Friday, April 1, 2011
Hello folks, how’s everything “Down On The Farm”? I remember listening to a gentleman from Indiana (Boss Johnson) who had a radio show and when he came on the air he asked that question. So, starting today and for the month of April, I will be telling you about things down on the farm! Our farms are located at Shandon, Ohio, and you will be learning about raising alpacas because that is what my two daughters, Mary, Sally and I do. It keeps us out of the pool hall! Today I got the mail and received two packages. They were from an alpaca show that we had entered in Missouri. The girls had sent two samples of fiber to the show about three months ago. It was entered in a “spin-off” class. The fiber is judged on how it spins and ten other points. Magnolia Blush received a green ribbon. (sixth out of ten in the class and Jitterbug was third out of five.) Not too bad since it was a large show with a lot of entries.I met with our neighbor who is a fence builder. We need to erect some additional pasture fencing for the alpacas. Through the years we have built six pastures that are about one half acre each. As the herd grows we find that small enclosures fit our needs rather than containing them in just one or two large pastures. We need to keep the boys separate from the girls so we can control their breeding, some males are more aggressive and some males need to be divided. Also, when it is time to wean the crias (babies) another pasture is needed. (We take the cria away from its mother but preferably where they can still see each other.) They do miss each other and do a lot of humming. Tell you about their humming at another time.Tomorrow (Saturday) morning at 10:30 a.m. the ladies of the Shandon Congregational Church will be visiting Alpaca Corner. We do enjoy having groups see and touch the animals so we have been cleaning up the barn and the alpaca office today. Quite a job! We need to dust the panels before they get here so the ladies won’t soil their dresses.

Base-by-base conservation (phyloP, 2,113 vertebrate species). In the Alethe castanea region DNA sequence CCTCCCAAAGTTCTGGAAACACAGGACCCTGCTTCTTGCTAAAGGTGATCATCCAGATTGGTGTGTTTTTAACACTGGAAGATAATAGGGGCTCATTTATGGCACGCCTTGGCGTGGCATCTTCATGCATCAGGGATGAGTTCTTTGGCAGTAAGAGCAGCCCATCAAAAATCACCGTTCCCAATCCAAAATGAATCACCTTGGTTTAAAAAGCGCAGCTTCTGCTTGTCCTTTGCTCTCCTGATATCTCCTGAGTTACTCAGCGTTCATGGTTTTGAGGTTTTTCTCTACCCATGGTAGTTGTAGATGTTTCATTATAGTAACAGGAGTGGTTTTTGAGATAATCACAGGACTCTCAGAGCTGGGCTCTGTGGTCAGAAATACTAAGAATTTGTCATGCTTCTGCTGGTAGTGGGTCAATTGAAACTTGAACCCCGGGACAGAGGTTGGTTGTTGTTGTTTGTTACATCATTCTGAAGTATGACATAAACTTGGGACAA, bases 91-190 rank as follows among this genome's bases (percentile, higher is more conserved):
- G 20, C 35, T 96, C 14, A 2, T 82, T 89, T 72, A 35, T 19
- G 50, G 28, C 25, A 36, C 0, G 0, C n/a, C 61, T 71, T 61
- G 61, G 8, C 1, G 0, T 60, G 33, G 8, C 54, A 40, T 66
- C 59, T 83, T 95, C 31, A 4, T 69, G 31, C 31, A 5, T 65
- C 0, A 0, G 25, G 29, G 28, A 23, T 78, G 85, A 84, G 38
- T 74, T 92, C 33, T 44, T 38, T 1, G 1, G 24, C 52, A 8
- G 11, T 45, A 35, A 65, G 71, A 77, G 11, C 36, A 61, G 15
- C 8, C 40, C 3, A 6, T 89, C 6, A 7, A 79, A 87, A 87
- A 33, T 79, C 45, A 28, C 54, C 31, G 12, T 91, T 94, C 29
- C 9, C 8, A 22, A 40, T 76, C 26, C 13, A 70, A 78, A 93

Saturday, April 2, 2011
Today we three were down at the alpaca barn at 8:00 a.m. We needed to get the feeding done a bit earlier today since the ladies from the church were due at 10:30 a.m. Also three pots of pansies needed to be planted to spruce up the barn door entrance. As the ladies arrived we took them over to our farm office where we provided an hour seminar about raising alpacas, shearing their fleece, the steps that the fleece goes through from after it is shorn to the final product. The final product are the sweaters, gloves, socks, coats and hats or whatever the craft person/mill wants to make. Alpaca fiber does not contain lanolin so many people can wear clothing made from alpaca fiber rather than wool. Thirteen ladies came to see the farm and we also went to the barn and gave them a touchy feely visit with the herd. We have a total of eighteen with seven boys and eleven girls. Our cute boy, Riggs Williams, is almost a year and has great coverage of fiber. His brownish red coat goes down to his black hooves and he is adorable. Everyone fell in love with Riggs and wanted to take this brown bear home with them.We belong to the Southwestern Ohio Alpaca Breeders (SWOAB). In fact, I have been president of the organization for three years and have attended monthly meetings covering this corner of the state. Our farm is still a member, but I recently gave up the title of president.One of the (SWOAB) farms has gone out of business and is selling their alpaca equipment. This afternoon they delivered an electronic scale to our farm. We have never had a scale such as this so it will be a treat to be able to weigh the alpacas and know what is happening “weight wise”. It is so important to know if a cria is gaining weight each day.
Sunday April 3, 2011
It is Sunday, the Sabbath, the day of rest. I believe the girls felt sorry for me today since we (me) had worked so hard getting ready for our visiting friends that I did not have to go with them to feed and care for the animals this morning. But I did need to get up early and go to Sunday School as per usual, to make the coffee for the early crowd at church. If I say so myself, “I do make a mean cup of coffee”.The rest of the day has been “normal”.